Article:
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Game Rewind Film Room: Blount drops the hammer

The Steelers have gained speed on bothsides of the ball, but Pittsburgh hasn't abandoned its quest to blast people with the run.

In an AFC North flushwithtalentedyoungbacks, Pittsburgh's stable of horses offers something for everyone: A long-term anchor in "Making the Leap" candidateLe'Veon Bell, a tantalizing X factor in rookie Dri Archer, and a hammer-dropping change-of-pace runner in LeGarrette Blount.

I went back and watched all of Blount's snaps for a closer look at what he can offer the Steelers come September:

What he is

Blount is all power. Thunder to Bell's lightning, the former Buccaneers and Patriots runner gives Pittsburgh a short-yardage pounder with the ability to draw blood.

He's far from elusive, but Blount is no cinch to bring down. After averaging five yards per carry during his 1,000-yard rookie campaign in 2010, he equaled that YPC figure again last season on 152 rushes with New England. Blount was one of only three backs with 150-plus carries to average five or more yards per tote in 2013.

The 250-pounder relies on strong blocking and struggles when he doesn't get it. Still, Blount's 2.7 yards after contact per attempt ranked seventh in the NFL, per Pro Football Focus. His strength can overwhelm smaller defenders.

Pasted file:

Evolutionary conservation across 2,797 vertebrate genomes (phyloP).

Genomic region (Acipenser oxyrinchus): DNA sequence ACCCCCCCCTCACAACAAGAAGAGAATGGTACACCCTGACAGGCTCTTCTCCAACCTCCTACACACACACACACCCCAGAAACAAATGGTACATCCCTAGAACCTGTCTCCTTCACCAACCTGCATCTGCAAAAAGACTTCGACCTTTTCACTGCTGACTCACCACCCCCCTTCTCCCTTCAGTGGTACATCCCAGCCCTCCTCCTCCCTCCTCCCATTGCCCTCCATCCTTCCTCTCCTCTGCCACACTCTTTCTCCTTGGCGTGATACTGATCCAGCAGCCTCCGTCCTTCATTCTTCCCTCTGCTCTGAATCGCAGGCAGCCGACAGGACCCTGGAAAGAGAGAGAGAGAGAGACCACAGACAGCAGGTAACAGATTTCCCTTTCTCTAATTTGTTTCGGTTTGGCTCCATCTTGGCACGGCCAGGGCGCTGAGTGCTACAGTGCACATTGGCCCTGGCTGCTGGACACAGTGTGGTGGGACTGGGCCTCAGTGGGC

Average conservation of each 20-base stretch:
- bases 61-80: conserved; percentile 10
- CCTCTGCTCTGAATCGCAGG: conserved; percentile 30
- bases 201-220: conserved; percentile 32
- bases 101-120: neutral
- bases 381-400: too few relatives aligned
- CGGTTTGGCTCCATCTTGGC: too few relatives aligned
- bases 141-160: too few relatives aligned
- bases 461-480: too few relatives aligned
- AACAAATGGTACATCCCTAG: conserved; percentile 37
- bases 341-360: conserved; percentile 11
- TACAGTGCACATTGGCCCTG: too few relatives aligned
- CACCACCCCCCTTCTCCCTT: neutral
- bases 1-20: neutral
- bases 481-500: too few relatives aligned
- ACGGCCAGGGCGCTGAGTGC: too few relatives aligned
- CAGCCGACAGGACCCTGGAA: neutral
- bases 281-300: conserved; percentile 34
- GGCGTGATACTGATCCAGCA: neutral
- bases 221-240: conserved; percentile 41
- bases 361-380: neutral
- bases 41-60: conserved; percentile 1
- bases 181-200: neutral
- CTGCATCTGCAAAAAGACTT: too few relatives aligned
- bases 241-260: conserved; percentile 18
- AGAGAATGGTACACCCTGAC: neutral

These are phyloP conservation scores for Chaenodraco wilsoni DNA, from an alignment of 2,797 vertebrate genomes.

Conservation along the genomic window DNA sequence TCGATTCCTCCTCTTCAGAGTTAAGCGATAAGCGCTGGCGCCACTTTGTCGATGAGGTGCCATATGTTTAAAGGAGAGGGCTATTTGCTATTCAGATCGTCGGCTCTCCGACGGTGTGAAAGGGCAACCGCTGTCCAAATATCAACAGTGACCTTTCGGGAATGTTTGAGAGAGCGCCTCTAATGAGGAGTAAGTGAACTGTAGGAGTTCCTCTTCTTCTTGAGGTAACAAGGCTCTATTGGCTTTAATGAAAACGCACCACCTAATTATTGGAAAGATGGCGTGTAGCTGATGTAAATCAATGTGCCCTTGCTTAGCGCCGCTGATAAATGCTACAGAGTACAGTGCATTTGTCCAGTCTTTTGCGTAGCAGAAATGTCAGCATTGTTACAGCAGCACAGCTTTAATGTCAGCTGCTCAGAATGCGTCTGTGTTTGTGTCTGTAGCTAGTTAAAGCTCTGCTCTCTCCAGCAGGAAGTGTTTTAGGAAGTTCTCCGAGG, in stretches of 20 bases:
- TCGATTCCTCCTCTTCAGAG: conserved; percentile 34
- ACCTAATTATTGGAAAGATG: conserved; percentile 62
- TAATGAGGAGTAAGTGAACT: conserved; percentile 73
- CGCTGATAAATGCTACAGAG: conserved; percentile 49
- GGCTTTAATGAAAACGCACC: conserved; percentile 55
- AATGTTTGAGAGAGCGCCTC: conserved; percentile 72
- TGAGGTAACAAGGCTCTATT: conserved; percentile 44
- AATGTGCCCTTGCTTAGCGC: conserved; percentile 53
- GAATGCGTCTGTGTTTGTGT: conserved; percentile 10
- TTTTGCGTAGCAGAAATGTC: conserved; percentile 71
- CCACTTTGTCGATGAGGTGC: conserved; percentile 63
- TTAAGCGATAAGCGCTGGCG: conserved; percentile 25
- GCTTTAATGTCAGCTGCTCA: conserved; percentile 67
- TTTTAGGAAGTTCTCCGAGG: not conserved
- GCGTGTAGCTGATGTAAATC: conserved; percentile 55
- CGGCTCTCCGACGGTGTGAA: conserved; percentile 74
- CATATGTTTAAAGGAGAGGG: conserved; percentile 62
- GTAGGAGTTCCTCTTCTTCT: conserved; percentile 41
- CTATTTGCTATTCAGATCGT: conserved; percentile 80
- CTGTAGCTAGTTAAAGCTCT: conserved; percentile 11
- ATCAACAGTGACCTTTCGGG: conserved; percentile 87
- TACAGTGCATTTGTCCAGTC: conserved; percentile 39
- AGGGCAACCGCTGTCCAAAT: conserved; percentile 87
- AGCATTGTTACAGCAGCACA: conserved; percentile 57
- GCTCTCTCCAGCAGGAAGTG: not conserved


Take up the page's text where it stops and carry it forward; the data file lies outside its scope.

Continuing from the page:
He fit nicely into the power ground game New England leaned on down the stretch in 2013: Blount's 189 yards in the regular-season finale against the Bills was followed by his 166-yard, four-touchdown jaunt against the Colts in the AFC Divisional Playoffs.

What I saw in the postseason tilt was a bruising runner who -- in his best moments -- found the crease in short-yardage situations and helped wear down a winded defense.

As shown in the embedded clip, when Indy's thin front seven lost the battle at the line, Blount made the most of his adequate speed for chunk yardage into the secondary. He's an ideal late-game thumper: His first eight carries against the Colts netted 21 yards; his final eight chalked up 112.

What he isn't

For starters, he isn't a featured back. Blount is best used on a carry count between the tackles.

The Steelers, though, don't need him to wiggle outside when they have Bell's agility and lateral movement. Most of Blount's big bursts channeled through inside gaps, as he's not quick enough to beat defenders around the edge.

Ball protection is a concern after seeing Blount lose eight of his 12 fumbles over the past four seasons. His playing time in Pittsburgh will rely on mistake-free snaps that move the chains.

The future

Pittsburgh plucked Blount off the open market before the Ravens had a chance to. It's a move that should pay off in the rough-and-tumble AFC North.

As a runner expected to spell Bell for six to eight carries per game, Blount will get his chance to score touchdowns and chew up late-game yardage. As we saw in Tampa and New England, he can carry the load out of necessity, which should come in handy if the Steelers are chasing the playoffs and want to rest Bell for January.

In two offseasons, Pittsburgh has replaced a tired, bland stable of backs with youth (Bell), power (Blount) and speed (Archer). With Ben Roethlisberger running the show, the Black and Gold won't be an easy out in the AFC's most rugged division.

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